Schistosomiasis—infection with helminth parasites in the genus Schistosoma, including S. mansoni—is a widespread, devastating tropical disease affecting more than 200 million people. No vaccine is available, and praziquantel, the only drug extensively utilized, is currently administered more than 100 million people yearly. Because praziquantel resistance may develop it is essential to identify novel drug targets. Our goal was to investigate the potential of a unique, selenium-containing parasite enzyme thioredoxin glutathione reductase (TGR) as a drug target.
Methods and Findings
Using RNA interference we found that TGR is essential for parasite survival; after silencing of TGR expression, in vitro parasites died within 4 d. We also found that auranofin is an efficient inhibitor of pure TGR (Ki = 10 nM), able to kill parasites rapidly in culture at physiological concentrations (5 μM), and able to partially cure infected mice (worm burden reductions of ~60%). Furthermore, two previously used antischistosomal compounds inhibited TGR activity, suggesting that TGR is a key target during therapy with those compounds.
Collectively, our results indicate that parasite TGR meets all the major criteria to be a key target for antischistosomal chemotherapy. To our knowledge this is the first validation of a Schistosoma drug target using a convergence of both genetic and biochemical approaches.
Using both genetic and biochemical approaches, David Williams and colleagues show that the parasite thioredoxin glutathione reductase meets all the major criteria to be a key target for antischistosomal chemotherapy.
More than 200 million people are infected with schistosomes, a type of parasitic worm. Schistosomes have a complex life cycle that starts with them reproducing in freshwater snails. The snails release free-swimming, infectious parasites that burrow into the skin of people who swim in the contaminated water. Once in the human host, the parasites turn into larvae and migrate to the liver where they become juvenile worms. These mature into 10- to 20-mm-long adult worms and take up long-term residence in the veins draining the gut (Schistosoma mansoni and S. japonicum) or bladder (S. haematobium). Here, the worms mate and release eggs, some of which pass into the feces and so back into water where they hatch and infect fresh snails. Schistosomiasis causes serious health problems (including chronic liver, gut, bladder, and spleen damage) in about 20 million people, making it a disease of great public-health and socioeconomic importance in the developing countries in which it mainly occurs.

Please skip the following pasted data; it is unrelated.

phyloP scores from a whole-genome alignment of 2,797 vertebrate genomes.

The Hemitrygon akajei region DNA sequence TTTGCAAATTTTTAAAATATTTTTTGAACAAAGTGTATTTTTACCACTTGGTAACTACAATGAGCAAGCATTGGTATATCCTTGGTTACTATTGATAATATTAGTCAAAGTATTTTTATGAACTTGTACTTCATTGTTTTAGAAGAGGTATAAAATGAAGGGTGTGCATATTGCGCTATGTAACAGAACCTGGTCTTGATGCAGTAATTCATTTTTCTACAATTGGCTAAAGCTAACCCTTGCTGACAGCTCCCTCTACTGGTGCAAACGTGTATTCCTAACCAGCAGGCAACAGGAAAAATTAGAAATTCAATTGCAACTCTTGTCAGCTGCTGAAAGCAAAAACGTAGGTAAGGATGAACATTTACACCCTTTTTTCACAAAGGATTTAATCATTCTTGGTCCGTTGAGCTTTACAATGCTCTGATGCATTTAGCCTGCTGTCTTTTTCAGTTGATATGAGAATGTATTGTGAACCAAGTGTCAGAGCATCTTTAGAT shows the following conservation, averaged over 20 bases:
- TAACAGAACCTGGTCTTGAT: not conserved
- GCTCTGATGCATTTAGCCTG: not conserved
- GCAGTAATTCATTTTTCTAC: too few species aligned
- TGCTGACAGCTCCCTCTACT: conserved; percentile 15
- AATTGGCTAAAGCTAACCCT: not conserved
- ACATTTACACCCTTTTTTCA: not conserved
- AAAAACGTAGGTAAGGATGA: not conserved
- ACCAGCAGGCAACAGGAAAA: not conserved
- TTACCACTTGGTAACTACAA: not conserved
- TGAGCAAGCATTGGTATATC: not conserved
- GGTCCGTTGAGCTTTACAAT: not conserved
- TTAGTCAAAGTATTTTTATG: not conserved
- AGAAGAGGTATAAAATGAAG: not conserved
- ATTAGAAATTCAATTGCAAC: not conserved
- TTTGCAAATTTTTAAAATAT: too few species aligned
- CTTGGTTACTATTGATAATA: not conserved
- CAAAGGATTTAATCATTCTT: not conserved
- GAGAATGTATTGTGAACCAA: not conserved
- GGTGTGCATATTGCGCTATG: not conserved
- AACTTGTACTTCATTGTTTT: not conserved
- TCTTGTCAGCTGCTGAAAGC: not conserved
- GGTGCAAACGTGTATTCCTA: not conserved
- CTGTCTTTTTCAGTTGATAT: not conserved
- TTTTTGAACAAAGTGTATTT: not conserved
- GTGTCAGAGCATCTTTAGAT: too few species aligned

Why Was This Study Done?
The only drug available to treat schistosomiasis is praziquantel. Although it is very effective, people regularly get reinfected and need to be retreated once or twice a year. All told, 100 million people are currently being treated with praziquantel. Reliance on a single drug, however, is problematic, as the parasites are likely to develop resistance to the drug over time. The identification of new drug targets in schistosomes is therefore an urgent goal. In this study, the researchers have investigated whether thioredoxin glutathione reductase (TGR), a parasitic enzyme with several functions, might be a key target for antischistosomal chemotherapy. They chose this enzyme because adult worms need to make antioxidants (chemicals that prevent oxygen from damaging cells) to protect themselves against the human immune response. Antioxidant production in these worms depends on TGR; in mammalian cells, two specialized enzymes do its job. The researchers reasoned, therefore, that TGR might be an essential parasite protein and a potentially important drug target.